If there is one Achilles’ Heel of this team, it is this unit. Will Snyderwine is 7/14 on the year for field goals, with his long being 40 yards, but has missed 4 under 38. Alex King is a better than average punter with 42.2 yards per punt, and they have had some success in the return game. But the inconsistency of the kicking game has lost them at least 3 games this season, which could come into play this week as well.
How Virginia Wins
This game will be won or lost in the Duke WR vs. Virginia DB game. The Hoos must be able to slow down this offense and force some short possessions. Virginia should be able to run the ball against this front 6, and it really demoralizes a team when they have a short offensive set and are sitting on the sidelines for an extended period of time. Duke holds a +5 minute TOP on the season, and if that gets flipped towards UVa, the Hoos can walk in this game. Lastly, the turnover battle must be won by the Cavs. Duke won’t commit many penalties in the game, but they are -8 in the turnover margin for the year and should give the Hoos some shots for short fields during the game.
How Virginia Loses
We all know Duke will pass the ball, but if the Hoos don’t recognize when they like to option or draw run the ball, they will let the Blue Devils gain more rushing yards and first downs than they should. Secondly Duke has the ability to score any quarter of the game, but if the Hoos can’t find a way to either put them away early or score with them in the second half, Duke can slowly pull away from this game. Lastly, if the Hoos try to sit back in a Zone/Cover 2 and can’t get to the QB, especially an very non mobile Renfree, he will pick the secondary apart.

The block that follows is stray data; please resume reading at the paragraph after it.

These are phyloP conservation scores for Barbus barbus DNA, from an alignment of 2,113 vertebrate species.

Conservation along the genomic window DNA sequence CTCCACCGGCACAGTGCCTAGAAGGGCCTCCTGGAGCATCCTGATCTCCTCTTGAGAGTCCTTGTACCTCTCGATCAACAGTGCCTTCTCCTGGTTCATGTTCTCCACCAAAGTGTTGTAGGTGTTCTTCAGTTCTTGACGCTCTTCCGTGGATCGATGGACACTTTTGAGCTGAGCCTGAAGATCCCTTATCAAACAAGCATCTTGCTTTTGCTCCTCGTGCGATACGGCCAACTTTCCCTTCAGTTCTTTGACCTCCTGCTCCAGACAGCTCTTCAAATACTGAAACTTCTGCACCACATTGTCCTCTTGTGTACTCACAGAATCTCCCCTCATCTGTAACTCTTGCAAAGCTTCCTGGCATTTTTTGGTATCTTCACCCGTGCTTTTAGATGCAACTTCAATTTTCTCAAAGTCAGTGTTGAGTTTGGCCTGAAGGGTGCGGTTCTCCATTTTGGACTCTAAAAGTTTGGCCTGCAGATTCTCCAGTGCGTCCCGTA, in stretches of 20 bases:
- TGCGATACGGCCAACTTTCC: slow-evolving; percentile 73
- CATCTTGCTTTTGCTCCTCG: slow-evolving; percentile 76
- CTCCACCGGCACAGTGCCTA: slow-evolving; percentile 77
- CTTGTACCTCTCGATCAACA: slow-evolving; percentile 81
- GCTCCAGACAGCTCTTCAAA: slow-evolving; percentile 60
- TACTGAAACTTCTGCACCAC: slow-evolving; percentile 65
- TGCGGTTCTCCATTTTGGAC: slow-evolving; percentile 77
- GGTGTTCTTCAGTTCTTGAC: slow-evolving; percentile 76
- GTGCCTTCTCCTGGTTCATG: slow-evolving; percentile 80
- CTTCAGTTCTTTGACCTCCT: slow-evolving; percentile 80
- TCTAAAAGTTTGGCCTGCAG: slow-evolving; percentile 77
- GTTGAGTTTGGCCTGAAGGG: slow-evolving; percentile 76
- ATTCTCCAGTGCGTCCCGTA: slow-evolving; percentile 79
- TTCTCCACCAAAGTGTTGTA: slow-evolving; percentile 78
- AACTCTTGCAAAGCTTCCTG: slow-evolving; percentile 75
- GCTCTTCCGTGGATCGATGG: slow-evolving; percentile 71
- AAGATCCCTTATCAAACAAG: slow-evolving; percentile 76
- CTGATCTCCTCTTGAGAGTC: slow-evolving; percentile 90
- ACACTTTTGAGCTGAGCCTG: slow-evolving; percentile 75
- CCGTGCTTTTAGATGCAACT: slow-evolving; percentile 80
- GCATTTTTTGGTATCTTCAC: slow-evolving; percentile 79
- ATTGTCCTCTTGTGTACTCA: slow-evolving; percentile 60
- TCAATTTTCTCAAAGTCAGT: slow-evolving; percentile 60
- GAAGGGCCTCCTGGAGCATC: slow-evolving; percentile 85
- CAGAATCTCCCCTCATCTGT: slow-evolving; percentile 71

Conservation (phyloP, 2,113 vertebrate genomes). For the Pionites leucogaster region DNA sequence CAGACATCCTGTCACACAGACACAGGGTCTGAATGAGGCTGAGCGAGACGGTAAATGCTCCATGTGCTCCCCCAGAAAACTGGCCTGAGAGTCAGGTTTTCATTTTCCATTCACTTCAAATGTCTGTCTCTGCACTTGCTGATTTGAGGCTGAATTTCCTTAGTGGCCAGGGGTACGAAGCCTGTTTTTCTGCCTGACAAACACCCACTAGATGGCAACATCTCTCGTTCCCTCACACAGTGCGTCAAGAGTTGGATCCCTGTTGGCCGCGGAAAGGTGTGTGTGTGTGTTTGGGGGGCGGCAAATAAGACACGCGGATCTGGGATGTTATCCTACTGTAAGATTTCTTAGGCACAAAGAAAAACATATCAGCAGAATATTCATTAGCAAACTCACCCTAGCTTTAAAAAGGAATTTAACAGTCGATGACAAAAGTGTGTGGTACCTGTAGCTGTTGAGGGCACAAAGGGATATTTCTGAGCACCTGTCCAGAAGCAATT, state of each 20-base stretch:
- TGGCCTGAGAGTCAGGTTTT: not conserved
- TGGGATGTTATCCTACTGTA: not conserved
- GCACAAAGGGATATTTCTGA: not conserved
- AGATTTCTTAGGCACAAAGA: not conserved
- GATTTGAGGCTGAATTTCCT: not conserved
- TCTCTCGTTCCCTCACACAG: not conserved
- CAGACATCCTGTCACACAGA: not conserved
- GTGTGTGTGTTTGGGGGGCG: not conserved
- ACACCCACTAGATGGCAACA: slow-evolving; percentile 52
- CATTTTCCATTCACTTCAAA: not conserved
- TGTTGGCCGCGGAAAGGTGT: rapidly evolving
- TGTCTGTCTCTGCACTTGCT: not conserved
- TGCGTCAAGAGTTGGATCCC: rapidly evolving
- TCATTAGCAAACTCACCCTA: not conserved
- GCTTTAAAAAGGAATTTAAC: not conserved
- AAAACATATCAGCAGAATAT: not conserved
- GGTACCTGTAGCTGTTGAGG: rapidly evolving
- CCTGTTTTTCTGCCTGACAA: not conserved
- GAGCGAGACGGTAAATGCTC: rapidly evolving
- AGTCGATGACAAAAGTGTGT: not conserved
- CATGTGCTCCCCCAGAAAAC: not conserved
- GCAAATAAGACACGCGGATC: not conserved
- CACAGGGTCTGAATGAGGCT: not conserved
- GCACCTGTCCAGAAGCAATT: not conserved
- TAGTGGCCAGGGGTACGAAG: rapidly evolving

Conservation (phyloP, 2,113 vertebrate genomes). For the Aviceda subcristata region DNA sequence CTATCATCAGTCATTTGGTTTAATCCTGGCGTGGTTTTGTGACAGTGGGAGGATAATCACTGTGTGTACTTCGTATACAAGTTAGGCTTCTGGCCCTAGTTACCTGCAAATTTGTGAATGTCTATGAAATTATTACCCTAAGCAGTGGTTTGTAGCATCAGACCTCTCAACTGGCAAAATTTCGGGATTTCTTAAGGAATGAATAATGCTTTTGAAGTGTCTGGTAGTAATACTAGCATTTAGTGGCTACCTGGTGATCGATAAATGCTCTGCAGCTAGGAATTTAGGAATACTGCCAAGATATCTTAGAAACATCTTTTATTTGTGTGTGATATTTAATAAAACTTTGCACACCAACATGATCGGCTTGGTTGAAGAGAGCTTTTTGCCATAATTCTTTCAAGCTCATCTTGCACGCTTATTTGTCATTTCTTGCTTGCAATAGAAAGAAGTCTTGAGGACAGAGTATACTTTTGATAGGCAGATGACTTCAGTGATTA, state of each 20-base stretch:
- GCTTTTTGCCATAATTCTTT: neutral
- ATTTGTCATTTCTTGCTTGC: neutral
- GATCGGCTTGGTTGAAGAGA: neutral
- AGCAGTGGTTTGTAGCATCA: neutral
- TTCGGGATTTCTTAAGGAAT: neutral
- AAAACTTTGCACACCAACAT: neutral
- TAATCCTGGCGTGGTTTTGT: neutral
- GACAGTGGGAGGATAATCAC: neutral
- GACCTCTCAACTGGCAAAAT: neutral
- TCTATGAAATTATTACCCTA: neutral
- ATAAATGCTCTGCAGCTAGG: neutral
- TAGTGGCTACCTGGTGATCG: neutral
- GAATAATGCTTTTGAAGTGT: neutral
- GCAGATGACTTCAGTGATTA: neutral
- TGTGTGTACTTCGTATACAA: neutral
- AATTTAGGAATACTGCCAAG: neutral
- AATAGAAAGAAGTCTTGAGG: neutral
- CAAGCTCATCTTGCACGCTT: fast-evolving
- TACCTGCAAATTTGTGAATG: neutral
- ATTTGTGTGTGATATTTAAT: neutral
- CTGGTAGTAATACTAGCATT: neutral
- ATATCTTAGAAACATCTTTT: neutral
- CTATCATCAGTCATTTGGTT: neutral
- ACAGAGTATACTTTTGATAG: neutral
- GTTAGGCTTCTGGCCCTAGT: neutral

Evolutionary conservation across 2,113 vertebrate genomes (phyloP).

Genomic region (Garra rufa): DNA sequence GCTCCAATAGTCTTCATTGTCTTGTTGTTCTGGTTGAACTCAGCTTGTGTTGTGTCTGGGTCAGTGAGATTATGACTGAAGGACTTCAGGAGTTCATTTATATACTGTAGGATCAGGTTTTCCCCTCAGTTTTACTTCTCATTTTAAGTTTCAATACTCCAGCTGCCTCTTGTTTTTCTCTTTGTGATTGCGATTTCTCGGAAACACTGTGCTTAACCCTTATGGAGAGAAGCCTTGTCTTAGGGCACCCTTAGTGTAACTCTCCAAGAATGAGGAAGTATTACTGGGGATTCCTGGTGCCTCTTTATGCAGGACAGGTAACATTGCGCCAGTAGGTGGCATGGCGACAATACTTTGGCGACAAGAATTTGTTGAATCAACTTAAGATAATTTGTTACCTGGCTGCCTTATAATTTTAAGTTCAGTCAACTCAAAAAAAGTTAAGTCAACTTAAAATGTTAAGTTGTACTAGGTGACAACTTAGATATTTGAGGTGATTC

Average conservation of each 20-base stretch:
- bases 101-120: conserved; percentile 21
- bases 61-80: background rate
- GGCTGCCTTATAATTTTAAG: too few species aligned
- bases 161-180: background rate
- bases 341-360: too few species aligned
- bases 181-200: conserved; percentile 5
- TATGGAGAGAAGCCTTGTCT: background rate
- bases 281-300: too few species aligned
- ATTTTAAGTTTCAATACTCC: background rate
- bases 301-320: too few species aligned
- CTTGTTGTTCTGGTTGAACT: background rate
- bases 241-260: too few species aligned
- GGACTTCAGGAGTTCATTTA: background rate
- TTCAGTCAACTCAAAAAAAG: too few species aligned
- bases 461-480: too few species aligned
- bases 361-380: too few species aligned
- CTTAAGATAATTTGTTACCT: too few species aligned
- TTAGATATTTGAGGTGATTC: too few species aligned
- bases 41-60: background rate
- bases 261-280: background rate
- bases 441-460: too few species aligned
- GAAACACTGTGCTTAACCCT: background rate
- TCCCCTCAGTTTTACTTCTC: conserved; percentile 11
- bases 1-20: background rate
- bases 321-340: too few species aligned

This team is not the ideal opponent the Hoos would really like to see at this point in the year. The Hoos do very well against balanced teams or even better rushing teams, but have not had the best success against the Spread teams like NC State or USM. The one X-factor I have seen from Duke is that they are very self defeating, and find the worse times to try and do something stupid. But it will be capitalizing off those mistakes that will be key. I want to say the Hoos will win this one with ease, but the little guy in the back of my head still has his reservations, so we will curb our pick a little and hope for a good game back in C’Ville. Virginia 31, Duke 24.